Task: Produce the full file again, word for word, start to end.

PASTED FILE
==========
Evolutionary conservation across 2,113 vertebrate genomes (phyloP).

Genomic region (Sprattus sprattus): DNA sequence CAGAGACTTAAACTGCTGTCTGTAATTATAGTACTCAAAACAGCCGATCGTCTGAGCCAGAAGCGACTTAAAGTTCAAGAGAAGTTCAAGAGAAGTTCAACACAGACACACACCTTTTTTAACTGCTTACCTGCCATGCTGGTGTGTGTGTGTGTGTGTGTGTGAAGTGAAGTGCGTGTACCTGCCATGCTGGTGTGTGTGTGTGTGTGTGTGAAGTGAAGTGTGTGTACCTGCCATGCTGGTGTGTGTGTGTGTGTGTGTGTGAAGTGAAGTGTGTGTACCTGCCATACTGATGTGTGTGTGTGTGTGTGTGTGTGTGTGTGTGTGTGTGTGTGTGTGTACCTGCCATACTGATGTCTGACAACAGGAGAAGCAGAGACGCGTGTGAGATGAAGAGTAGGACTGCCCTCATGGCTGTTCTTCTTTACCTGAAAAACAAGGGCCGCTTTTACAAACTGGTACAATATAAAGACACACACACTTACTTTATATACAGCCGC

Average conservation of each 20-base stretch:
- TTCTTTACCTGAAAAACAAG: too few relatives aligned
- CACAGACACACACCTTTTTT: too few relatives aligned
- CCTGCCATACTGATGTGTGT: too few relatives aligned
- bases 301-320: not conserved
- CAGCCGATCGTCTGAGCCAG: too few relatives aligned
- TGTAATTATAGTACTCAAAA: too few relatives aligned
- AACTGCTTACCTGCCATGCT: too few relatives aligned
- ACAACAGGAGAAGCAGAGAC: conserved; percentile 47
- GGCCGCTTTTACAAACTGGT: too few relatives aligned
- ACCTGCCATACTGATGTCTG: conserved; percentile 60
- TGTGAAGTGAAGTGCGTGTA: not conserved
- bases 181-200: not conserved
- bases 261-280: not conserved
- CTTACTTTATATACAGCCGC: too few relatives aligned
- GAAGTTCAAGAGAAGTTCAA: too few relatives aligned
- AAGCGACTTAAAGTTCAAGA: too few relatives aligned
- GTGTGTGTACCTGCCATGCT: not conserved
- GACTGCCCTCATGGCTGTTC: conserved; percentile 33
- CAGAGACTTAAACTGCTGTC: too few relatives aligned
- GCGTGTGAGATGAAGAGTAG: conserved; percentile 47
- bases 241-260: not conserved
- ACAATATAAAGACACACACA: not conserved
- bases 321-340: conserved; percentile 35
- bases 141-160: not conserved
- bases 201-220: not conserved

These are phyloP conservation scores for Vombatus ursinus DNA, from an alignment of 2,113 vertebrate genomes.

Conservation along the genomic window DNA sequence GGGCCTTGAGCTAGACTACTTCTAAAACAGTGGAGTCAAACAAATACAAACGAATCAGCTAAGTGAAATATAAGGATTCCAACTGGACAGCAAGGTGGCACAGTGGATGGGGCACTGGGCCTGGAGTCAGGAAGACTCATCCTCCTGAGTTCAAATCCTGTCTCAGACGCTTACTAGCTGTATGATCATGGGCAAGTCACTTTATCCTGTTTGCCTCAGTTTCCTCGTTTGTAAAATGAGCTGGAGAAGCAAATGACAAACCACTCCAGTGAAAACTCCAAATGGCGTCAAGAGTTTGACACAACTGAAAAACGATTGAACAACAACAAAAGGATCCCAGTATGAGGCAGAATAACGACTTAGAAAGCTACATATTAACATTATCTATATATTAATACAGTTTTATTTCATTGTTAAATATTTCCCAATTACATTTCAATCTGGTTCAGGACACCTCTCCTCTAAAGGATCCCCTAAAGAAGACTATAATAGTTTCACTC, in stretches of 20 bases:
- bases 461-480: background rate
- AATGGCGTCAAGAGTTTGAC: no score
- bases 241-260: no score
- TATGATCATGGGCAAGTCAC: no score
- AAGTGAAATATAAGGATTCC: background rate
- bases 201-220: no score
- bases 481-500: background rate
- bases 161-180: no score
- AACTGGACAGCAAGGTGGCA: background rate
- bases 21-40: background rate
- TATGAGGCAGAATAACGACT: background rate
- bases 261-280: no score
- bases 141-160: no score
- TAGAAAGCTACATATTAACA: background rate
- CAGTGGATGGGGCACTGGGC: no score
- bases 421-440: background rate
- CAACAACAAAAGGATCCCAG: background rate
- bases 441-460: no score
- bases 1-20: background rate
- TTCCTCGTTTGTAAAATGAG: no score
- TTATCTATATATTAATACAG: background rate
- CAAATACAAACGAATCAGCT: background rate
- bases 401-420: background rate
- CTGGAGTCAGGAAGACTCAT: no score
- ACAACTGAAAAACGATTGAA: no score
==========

Evolutionary conservation across 2,113 vertebrate genomes (phyloP).

Genomic region (Sprattus sprattus): DNA sequence CAGAGACTTAAACTGCTGTCTGTAATTATAGTACTCAAAACAGCCGATCGTCTGAGCCAGAAGCGACTTAAAGTTCAAGAGAAGTTCAAGAGAAGTTCAACACAGACACACACCTTTTTTAACTGCTTACCTGCCATGCTGGTGTGTGTGTGTGTGTGTGTGTGAAGTGAAGTGCGTGTACCTGCCATGCTGGTGTGTGTGTGTGTGTGTGTGAAGTGAAGTGTGTGTACCTGCCATGCTGGTGTGTGTGTGTGTGTGTGTGTGAAGTGAAGTGTGTGTACCTGCCATACTGATGTGTGTGTGTGTGTGTGTGTGTGTGTGTGTGTGTGTGTGTGTGTGTACCTGCCATACTGATGTCTGACAACAGGAGAAGCAGAGACGCGTGTGAGATGAAGAGTAGGACTGCCCTCATGGCTGTTCTTCTTTACCTGAAAAACAAGGGCCGCTTTTACAAACTGGTACAATATAAAGACACACACACTTACTTTATATACAGCCGC

Average conservation of each 20-base stretch:
- TTCTTTACCTGAAAAACAAG: too few relatives aligned
- CACAGACACACACCTTTTTT: too few relatives aligned
- CCTGCCATACTGATGTGTGT: too few relatives aligned
- bases 301-320: not conserved
- CAGCCGATCGTCTGAGCCAG: too few relatives aligned
- TGTAATTATAGTACTCAAAA: too few relatives aligned
- AACTGCTTACCTGCCATGCT: too few relatives aligned
- ACAACAGGAGAAGCAGAGAC: conserved; percentile 47
- GGCCGCTTTTACAAACTGGT: too few relatives aligned
- ACCTGCCATACTGATGTCTG: conserved; percentile 60
- TGTGAAGTGAAGTGCGTGTA: not conserved
- bases 181-200: not conserved
- bases 261-280: not conserved
- CTTACTTTATATACAGCCGC: too few relatives aligned
- GAAGTTCAAGAGAAGTTCAA: too few relatives aligned
- AAGCGACTTAAAGTTCAAGA: too few relatives aligned
- GTGTGTGTACCTGCCATGCT: not conserved
- GACTGCCCTCATGGCTGTTC: conserved; percentile 33
- CAGAGACTTAAACTGCTGTC: too few relatives aligned
- GCGTGTGAGATGAAGAGTAG: conserved; percentile 47
- bases 241-260: not conserved
- ACAATATAAAGACACACACA: not conserved
- bases 321-340: conserved; percentile 35
- bases 141-160: not conserved
- bases 201-220: not conserved

These are phyloP conservation scores for Vombatus ursinus DNA, from an alignment of 2,113 vertebrate genomes.

Conservation along the genomic window DNA sequence GGGCCTTGAGCTAGACTACTTCTAAAACAGTGGAGTCAAACAAATACAAACGAATCAGCTAAGTGAAATATAAGGATTCCAACTGGACAGCAAGGTGGCACAGTGGATGGGGCACTGGGCCTGGAGTCAGGAAGACTCATCCTCCTGAGTTCAAATCCTGTCTCAGACGCTTACTAGCTGTATGATCATGGGCAAGTCACTTTATCCTGTTTGCCTCAGTTTCCTCGTTTGTAAAATGAGCTGGAGAAGCAAATGACAAACCACTCCAGTGAAAACTCCAAATGGCGTCAAGAGTTTGACACAACTGAAAAACGATTGAACAACAACAAAAGGATCCCAGTATGAGGCAGAATAACGACTTAGAAAGCTACATATTAACATTATCTATATATTAATACAGTTTTATTTCATTGTTAAATATTTCCCAATTACATTTCAATCTGGTTCAGGACACCTCTCCTCTAAAGGATCCCCTAAAGAAGACTATAATAGTTTCACTC, in stretches of 20 bases:
- bases 461-480: background rate
- AATGGCGTCAAGAGTTTGAC: no score
- bases 241-260: no score
- TATGATCATGGGCAAGTCAC: no score
- AAGTGAAATATAAGGATTCC: background rate
- bases 201-220: no score
- bases 481-500: background rate
- bases 161-180: no score
- AACTGGACAGCAAGGTGGCA: background rate
- bases 21-40: background rate
- TATGAGGCAGAATAACGACT: background rate
- bases 261-280: no score
- bases 141-160: no score
- TAGAAAGCTACATATTAACA: background rate
- CAGTGGATGGGGCACTGGGC: no score
- bases 421-440: background rate
- CAACAACAAAAGGATCCCAG: background rate
- bases 441-460: no score
- bases 1-20: background rate
- TTCCTCGTTTGTAAAATGAG: no score
- TTATCTATATATTAATACAG: background rate
- CAAATACAAACGAATCAGCT: background rate
- bases 401-420: background rate
- CTGGAGTCAGGAAGACTCAT: no score
- ACAACTGAAAAACGATTGAA: no score